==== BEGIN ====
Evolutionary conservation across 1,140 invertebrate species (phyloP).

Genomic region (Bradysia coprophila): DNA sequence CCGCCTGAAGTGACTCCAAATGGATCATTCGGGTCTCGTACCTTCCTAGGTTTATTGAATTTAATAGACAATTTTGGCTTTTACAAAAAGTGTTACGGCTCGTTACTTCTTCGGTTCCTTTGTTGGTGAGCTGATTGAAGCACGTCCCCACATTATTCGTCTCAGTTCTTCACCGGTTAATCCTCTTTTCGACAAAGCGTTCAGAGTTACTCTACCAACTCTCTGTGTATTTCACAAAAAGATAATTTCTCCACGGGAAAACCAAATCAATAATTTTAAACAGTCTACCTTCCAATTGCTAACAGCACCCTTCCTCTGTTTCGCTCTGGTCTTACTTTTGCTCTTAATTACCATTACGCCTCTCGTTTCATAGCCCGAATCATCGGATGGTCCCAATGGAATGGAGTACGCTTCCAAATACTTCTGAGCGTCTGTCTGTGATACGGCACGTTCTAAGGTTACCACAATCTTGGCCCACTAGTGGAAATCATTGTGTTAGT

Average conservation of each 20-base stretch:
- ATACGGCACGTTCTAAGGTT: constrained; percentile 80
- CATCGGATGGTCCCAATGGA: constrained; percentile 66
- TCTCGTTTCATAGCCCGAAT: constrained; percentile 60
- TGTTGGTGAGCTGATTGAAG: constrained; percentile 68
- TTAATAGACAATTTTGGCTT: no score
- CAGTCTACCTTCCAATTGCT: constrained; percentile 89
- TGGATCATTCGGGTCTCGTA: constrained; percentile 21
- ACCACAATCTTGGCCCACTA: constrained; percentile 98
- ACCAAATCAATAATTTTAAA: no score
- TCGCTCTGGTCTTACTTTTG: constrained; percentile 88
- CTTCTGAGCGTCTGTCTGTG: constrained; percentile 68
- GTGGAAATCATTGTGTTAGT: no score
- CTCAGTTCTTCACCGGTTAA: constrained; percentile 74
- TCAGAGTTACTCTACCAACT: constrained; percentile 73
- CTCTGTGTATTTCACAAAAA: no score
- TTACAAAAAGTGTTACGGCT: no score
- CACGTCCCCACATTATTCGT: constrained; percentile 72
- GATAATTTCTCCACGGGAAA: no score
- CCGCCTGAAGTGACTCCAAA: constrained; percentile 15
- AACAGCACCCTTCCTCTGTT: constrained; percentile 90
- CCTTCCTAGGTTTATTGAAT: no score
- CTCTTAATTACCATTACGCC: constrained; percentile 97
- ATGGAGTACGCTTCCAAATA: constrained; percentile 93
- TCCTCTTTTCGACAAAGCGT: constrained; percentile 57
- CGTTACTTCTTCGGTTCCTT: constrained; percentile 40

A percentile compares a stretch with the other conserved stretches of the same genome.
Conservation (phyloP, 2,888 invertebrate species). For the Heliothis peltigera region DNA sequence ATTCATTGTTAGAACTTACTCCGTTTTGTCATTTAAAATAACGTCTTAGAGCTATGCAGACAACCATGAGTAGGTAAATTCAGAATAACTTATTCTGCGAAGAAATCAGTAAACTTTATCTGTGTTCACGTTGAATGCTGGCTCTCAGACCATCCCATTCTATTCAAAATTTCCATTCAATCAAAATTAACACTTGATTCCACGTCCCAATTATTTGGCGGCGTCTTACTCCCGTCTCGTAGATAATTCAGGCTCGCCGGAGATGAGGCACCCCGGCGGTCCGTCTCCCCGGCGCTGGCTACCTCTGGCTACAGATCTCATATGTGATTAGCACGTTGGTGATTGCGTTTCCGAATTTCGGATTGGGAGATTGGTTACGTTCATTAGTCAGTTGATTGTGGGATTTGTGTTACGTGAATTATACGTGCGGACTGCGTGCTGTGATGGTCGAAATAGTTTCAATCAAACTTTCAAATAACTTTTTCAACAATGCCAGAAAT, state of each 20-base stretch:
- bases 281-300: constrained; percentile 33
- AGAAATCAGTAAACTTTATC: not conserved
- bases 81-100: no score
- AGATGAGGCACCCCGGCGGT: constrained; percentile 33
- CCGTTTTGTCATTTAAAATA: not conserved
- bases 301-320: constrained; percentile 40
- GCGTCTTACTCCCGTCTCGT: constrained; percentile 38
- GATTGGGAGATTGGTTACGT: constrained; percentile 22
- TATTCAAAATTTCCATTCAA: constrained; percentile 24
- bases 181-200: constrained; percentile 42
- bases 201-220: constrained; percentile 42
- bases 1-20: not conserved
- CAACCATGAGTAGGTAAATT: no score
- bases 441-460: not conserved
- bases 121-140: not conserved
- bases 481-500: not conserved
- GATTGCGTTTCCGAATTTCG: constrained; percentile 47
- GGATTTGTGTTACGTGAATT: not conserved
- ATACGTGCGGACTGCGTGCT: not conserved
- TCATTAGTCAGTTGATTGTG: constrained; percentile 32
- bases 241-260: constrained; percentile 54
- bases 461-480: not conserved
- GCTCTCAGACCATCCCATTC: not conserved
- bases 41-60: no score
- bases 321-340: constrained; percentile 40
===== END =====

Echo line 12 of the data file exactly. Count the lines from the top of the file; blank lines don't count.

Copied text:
- ACCAAATCAATAATTTTAAA: no score